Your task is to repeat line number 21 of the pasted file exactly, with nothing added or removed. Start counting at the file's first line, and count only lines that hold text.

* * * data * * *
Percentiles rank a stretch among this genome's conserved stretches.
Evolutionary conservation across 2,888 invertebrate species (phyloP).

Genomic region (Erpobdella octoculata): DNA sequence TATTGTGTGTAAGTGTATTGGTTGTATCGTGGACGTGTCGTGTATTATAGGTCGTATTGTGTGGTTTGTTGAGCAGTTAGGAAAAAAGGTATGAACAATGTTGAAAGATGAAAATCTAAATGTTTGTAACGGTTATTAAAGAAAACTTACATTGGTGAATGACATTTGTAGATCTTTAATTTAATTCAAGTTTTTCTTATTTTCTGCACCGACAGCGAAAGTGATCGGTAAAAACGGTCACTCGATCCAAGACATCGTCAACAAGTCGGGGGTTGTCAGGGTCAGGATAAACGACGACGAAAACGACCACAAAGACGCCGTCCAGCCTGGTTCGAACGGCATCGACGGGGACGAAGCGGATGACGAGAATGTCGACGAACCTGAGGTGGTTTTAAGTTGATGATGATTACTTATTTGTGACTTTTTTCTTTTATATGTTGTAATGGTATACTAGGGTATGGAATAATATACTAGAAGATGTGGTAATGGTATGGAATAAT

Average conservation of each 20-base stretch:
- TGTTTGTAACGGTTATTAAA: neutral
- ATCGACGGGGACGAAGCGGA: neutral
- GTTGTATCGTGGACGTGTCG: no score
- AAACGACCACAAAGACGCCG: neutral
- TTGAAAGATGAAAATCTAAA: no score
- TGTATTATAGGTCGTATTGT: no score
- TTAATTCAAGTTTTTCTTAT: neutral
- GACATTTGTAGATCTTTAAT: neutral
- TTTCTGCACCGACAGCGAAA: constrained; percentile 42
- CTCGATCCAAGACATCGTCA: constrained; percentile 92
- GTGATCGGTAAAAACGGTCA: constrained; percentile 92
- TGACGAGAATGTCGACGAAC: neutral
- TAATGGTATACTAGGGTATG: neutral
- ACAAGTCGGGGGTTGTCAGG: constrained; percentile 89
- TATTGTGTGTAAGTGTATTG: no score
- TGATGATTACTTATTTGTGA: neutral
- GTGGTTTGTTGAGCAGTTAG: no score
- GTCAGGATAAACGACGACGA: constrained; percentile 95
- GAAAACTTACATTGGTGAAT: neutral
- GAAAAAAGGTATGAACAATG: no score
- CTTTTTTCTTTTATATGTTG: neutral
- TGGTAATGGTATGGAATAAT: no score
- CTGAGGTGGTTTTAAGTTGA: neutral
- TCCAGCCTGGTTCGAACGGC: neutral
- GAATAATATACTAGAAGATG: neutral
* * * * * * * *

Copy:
- GTGGTTTGTTGAGCAGTTAG: no score